Your First Trip to the Pot Doc

black male doctor listening to chest of senior citizen male patient

Currently, 33 states in the US have written medical cannabis programs into law. One by one, state governments are beginning to recognize the importance of providing safe access to medical cannabis. If you’re considering cannabis as an option for the first time, you’re not alone.

But for many of us, walking into a cannabis clinic can feel intimidating. Complicated qualifying conditions, state fees, and dizzying paperwork can quickly become a source of stress when you’re in pain. The good news is that with a little preparation and education, you can walk into your doctor’s appointment feeling confident and prepared.

If you’re a new patient about to go to the pot doc for the first time, read on for three helpful tips to help you get through the process with ease.


1. Know your options, know your needs.

A visit to the cannabis doctor should be no different than visiting any other type of physician. Every doctor in the cannabis space has their own unique background, set of motivations, and style of care – their experience may be in general practice, or they may have a specific focus, like Orthopedic or Chiropractic medicine.  While specific state requirements vary, all cannabis doctors must be licensed and qualified to practice medicine in their state. It is a necessity of their profession to be well-versed in emerging cannabis science, proven applications and side effects, and available products in your area. Failure of a doctor to keep abreast of changing laws and research puts her patients at risk.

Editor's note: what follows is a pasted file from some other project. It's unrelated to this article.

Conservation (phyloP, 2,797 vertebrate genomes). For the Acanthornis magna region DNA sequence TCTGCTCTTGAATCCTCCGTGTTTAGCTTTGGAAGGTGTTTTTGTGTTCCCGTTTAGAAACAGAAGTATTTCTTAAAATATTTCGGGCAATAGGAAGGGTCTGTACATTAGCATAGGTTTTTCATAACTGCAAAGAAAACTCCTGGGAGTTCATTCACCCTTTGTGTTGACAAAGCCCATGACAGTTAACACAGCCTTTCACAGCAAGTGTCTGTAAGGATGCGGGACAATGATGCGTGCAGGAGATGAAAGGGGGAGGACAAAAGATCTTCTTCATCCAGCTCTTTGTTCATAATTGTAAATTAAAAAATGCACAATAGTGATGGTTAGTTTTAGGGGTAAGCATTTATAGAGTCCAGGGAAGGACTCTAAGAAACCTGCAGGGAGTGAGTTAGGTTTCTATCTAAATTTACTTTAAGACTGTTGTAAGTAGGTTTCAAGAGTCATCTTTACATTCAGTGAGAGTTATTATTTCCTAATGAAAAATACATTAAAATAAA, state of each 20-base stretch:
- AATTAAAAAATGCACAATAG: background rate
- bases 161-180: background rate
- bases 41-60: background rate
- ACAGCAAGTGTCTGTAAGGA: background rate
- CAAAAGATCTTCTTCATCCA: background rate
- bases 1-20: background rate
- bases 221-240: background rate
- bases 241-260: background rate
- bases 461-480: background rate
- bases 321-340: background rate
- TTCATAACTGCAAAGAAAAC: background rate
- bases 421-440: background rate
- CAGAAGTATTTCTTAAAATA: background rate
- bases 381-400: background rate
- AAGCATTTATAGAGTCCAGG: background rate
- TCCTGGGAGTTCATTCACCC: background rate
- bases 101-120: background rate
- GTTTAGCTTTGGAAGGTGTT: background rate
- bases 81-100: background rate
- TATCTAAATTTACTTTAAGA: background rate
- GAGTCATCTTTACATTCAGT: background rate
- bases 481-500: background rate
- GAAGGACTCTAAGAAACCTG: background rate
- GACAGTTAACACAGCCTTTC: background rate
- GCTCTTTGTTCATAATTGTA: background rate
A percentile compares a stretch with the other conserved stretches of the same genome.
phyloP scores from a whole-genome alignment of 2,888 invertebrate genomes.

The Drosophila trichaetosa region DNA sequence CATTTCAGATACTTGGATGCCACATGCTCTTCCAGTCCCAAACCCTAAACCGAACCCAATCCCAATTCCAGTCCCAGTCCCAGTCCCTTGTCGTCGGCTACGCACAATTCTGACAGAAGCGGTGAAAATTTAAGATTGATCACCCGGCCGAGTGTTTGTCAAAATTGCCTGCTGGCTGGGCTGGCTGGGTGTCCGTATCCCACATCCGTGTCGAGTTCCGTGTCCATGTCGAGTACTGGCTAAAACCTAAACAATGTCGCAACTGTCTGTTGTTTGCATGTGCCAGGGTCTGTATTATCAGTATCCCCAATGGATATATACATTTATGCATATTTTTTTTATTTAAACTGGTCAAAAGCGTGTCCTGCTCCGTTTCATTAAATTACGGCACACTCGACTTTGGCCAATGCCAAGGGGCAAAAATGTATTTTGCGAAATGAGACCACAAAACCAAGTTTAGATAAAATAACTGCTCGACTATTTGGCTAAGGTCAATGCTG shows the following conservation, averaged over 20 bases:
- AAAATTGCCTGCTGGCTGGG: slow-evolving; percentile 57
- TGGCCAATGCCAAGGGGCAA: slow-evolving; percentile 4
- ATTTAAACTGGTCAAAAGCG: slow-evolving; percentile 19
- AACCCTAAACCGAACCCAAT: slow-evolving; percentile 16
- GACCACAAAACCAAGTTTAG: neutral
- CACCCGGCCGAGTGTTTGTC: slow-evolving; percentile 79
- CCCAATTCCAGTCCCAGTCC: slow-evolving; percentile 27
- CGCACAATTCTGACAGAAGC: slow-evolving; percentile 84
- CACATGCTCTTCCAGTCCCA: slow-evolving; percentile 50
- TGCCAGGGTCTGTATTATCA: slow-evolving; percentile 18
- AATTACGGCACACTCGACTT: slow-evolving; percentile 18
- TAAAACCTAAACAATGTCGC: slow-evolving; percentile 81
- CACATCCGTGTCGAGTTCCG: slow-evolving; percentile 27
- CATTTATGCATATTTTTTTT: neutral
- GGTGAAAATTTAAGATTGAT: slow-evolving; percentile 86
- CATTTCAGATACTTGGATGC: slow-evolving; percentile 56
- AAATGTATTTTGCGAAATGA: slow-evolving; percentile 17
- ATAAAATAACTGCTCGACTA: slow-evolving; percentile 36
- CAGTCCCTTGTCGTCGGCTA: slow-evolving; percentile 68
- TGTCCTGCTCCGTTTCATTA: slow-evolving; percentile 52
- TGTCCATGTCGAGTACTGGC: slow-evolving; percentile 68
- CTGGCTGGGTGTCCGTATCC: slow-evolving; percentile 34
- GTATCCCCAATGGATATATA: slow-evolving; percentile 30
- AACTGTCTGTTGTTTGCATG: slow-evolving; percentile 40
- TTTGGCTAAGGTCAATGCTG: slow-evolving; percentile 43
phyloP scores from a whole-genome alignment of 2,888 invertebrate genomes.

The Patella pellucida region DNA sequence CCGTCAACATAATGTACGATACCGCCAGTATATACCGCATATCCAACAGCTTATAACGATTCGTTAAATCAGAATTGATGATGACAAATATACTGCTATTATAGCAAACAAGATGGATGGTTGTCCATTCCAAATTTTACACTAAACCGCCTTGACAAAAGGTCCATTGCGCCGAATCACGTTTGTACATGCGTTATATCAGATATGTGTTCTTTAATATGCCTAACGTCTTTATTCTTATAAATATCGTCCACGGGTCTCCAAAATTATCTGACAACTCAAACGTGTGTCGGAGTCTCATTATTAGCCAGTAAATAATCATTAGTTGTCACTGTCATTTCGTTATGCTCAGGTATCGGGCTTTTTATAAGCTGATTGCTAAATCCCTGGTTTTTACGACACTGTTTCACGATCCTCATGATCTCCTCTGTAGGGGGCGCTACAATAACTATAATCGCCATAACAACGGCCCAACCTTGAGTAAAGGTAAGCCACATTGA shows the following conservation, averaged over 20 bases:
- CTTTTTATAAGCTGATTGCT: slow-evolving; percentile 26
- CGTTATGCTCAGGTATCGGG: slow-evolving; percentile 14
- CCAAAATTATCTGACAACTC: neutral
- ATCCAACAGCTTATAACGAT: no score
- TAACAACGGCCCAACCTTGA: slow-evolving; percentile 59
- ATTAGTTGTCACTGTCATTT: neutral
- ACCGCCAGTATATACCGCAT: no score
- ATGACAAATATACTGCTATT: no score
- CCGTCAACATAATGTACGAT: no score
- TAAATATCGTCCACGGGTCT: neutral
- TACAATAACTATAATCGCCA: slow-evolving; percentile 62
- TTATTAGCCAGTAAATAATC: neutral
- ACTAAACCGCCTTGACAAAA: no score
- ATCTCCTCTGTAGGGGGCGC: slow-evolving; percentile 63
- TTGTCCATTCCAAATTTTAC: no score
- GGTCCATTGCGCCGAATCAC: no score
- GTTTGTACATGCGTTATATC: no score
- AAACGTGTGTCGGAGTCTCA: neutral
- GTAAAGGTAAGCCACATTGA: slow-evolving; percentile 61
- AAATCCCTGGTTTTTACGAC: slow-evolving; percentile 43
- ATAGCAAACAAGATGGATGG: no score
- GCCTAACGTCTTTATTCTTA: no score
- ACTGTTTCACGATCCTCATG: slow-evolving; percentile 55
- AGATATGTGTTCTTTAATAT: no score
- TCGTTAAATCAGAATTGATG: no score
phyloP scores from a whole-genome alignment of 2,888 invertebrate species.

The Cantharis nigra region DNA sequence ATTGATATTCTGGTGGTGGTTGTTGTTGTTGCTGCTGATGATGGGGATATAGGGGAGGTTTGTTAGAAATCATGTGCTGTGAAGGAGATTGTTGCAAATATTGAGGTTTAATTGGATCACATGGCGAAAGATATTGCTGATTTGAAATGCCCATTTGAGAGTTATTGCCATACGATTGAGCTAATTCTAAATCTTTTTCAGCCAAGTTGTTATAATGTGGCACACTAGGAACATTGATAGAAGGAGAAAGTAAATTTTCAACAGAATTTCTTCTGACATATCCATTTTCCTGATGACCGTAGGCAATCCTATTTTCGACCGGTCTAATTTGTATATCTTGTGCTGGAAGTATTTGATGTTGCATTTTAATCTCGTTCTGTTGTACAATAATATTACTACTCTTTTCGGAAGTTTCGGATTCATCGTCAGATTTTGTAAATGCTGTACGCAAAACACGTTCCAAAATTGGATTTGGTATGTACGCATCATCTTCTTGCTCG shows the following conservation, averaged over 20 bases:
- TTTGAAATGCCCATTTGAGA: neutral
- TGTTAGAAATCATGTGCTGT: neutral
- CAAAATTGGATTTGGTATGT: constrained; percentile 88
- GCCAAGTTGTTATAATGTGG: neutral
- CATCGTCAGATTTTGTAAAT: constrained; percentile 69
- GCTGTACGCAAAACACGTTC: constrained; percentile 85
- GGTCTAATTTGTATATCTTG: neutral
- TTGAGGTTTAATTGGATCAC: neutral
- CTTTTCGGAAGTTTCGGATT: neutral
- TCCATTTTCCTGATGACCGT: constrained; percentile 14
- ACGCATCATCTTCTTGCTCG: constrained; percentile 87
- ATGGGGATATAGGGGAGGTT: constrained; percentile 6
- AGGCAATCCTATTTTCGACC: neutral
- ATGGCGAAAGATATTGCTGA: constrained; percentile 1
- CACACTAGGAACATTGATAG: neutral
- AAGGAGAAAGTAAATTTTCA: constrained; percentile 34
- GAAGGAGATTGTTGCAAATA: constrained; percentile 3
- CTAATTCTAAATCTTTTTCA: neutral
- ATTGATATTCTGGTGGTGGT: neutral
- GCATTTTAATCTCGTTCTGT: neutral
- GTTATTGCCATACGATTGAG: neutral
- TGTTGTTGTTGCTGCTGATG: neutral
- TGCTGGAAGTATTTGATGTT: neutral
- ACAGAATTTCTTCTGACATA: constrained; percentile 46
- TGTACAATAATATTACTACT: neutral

Likewise, the atmosphere of each clinic is different. Some are busy hubs with long wait times crowded with eager patients; Others are small, intimate offices with no advertisement on their doors and a vast library of resources lining the walls; Others still are speedy pop-up services offered under tents at cancer walks or in side rooms of conference centers after public lectures or events. Appointment availability, cost, professionalism, and quality of care may vary wildly between services – but quantifying your specific needs as a patient will help you choose the right one.

If, for example, you’re an eager first-timer and need a thorough education on cannabis use, make sure your clinic values patient education, offers long appointment times, and sends you home with educational handouts and resources to help get you started. However, if you’re a seasoned cannabis user who simply wants a medical card to keep yourself safe from legal risk, you may do fine with a quicker, more streamlined style of service.

In all cases, be sure to research your options beforehand. Ask local dispensaries and community members for their favorites, utilize websites like for their reviews and patient experiences, and call ahead to get a feel for what your clinic offers.